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Spratt, James (1771–1853), naval officer, a descendant of the Revd Devereux Spratt (d. 1688) of Mitchelstown, co. Cork, where the family settled, was born at Harrel's Cross, co. Dublin, on 3 May 1771. After several years in the merchant navy he entered the Royal Navy as a volunteer in 1796, served on the coast of Guinea and in the West Indies, was rated a midshipman on the Bellona, and was present at the battle of Copenhagen on 2 April 1801. In 1803 he was rated master's mate on the Defiance with Captain Philip Durham, taking part in the action off Cape Finisterre on 22 July 1805 and in the battle of Trafalgar on 21 October. The Defiance had been for some time engaged with the French Aigle (74 guns), whose fire had almost ceased, and Durham wished to board her. However, the wind failed, and Spratt, who had volunteered to lead the boarders but was unable to do so from the ship, and finding that all the boats were disabled, called to his men to follow him, dashed overboard, and, with his cutlass between his teeth, swam to the Aigle. His men had not heard or not understood, and when Spratt arrived alongside the Aigle he found himself alone. He would not, however, turn back; climbing up the rudder chains, he got in through a gunroom stern-port and succeeded in getting onto the poop. Here he was attacked by three men with fixed bayonets. He disabled two of them and threw the third from the poop onto the quarter-deck, where he broke his neck. Spratt, however, fell with him and found himself in the thick of the fight, the Defiance having succeeded in throwing her men on board. By the time the Aigle's colours were struck, Spratt's right leg was shattered by a musket bullet, and, swinging himself back on board the Defiance, he was carried down to the cockpit. He would not allow his leg to be amputated, and was afterwards sent to hospital at Gibraltar, where, after he had suffered excruciating pain, his wound was cured to the point that he was able to be sent home.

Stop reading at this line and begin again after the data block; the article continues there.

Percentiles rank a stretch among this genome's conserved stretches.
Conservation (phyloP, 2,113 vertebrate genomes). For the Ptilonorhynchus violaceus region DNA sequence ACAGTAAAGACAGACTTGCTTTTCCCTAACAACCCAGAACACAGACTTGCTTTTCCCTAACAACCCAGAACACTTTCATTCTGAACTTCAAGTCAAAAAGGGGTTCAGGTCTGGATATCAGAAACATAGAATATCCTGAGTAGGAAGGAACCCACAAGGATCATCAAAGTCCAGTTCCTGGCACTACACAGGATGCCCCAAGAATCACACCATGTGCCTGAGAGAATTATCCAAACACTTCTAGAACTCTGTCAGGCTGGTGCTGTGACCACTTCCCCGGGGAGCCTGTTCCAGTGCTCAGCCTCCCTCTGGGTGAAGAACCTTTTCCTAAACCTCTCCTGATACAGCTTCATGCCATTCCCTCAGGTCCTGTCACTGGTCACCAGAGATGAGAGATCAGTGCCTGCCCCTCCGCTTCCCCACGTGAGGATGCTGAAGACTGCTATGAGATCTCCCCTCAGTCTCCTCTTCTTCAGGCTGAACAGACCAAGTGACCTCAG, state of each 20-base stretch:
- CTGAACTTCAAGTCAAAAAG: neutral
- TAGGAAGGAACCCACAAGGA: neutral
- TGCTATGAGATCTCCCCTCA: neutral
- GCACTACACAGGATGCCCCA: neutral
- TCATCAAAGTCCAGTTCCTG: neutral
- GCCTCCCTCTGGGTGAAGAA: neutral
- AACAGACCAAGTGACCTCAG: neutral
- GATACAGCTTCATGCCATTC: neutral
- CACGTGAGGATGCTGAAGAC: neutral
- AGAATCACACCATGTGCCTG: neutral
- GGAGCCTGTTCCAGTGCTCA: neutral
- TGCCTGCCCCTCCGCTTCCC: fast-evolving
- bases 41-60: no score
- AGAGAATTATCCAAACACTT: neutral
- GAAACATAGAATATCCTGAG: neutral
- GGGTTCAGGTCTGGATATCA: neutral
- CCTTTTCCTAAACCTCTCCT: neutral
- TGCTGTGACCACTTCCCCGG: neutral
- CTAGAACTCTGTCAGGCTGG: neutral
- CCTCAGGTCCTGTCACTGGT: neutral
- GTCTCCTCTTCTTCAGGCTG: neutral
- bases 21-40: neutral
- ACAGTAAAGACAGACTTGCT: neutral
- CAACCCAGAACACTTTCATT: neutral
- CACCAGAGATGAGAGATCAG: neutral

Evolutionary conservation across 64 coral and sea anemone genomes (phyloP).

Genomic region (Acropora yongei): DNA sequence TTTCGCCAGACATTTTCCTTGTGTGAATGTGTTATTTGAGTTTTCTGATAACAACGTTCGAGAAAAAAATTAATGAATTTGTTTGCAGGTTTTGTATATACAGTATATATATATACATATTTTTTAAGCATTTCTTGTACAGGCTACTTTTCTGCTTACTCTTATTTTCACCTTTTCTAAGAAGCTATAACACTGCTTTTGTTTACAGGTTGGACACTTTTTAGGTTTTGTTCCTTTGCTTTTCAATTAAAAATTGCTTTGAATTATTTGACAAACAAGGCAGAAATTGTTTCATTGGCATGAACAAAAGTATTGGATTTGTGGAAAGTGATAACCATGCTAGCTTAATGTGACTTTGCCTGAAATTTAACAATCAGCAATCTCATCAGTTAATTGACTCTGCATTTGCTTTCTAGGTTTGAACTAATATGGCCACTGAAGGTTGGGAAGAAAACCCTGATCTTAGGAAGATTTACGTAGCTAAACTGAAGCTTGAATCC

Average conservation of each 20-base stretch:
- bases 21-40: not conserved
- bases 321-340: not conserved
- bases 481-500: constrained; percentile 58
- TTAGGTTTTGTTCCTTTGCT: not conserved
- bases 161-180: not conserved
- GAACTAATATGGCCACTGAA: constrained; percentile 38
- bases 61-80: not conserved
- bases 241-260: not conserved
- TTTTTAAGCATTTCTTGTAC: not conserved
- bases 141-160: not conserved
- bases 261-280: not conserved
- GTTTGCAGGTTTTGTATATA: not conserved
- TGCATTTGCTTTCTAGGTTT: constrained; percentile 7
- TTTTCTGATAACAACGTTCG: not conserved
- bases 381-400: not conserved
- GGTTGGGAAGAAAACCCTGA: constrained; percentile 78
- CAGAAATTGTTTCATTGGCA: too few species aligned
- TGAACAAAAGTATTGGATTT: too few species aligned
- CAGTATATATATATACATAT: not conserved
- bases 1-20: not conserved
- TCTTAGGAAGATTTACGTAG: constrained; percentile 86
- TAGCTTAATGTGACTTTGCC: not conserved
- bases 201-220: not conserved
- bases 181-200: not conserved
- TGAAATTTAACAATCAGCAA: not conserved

Spratt was promoted lieutenant on 24 December 1805, but as his right leg was now 3 inches shorter than the left, and his general health enfeebled, he was appointed to the charge of the signal station at Teignmouth, Devon, where he remained until 1813. On 4 April 1809 he married Jane, daughter of Thomas Brimage, yeoman, of East Teignmouth. They had three sons and six daughters, of whom was the eldest son. In May 1809 James Spratt was awarded the silver medal of the Society of Arts for his invention of the ‘homograph’ system of signalling with a handkerchief, which formed the basis of the semaphore afterwards adopted in England. After his duties at Teignmouth he served for a year on the Albion on the North American station; but his wound still caused him acute pain, and he was compelled to invalid. During the early part of 1815 he commanded the prison ship Ganges at Plymouth, and in January 1817 he retired on his half pay and a pension of £91 5s. a year. On 17 July 1838 his scanty means were increased by his promotion to commander, and he settled in the neighbourhood of Teignmouth. Even in his last years he was a remarkable swimmer; during his service afloat he had saved, at different times, nine men from drowning and when nearly sixty he is said to have swum more than 14 miles for a small wager. His bravery at Trafalgar would have been of more service to his career had he not been so severely wounded. He died at Teignmouth on 15 June 1853.

J. K. Laughton, rev. Andrew Lambert

Sources  

M. Deacon, Vice-Admiral T. A. B. Spratt and the development of oceanography in the Mediterranean, 1841–1873 (1978) · O'Byrne, Naval biog. dict. · Army and Navy Gazette (11 March 1893) · GM, 2nd ser., 40 (1853), 311

Likenesses  

watercolour, NMM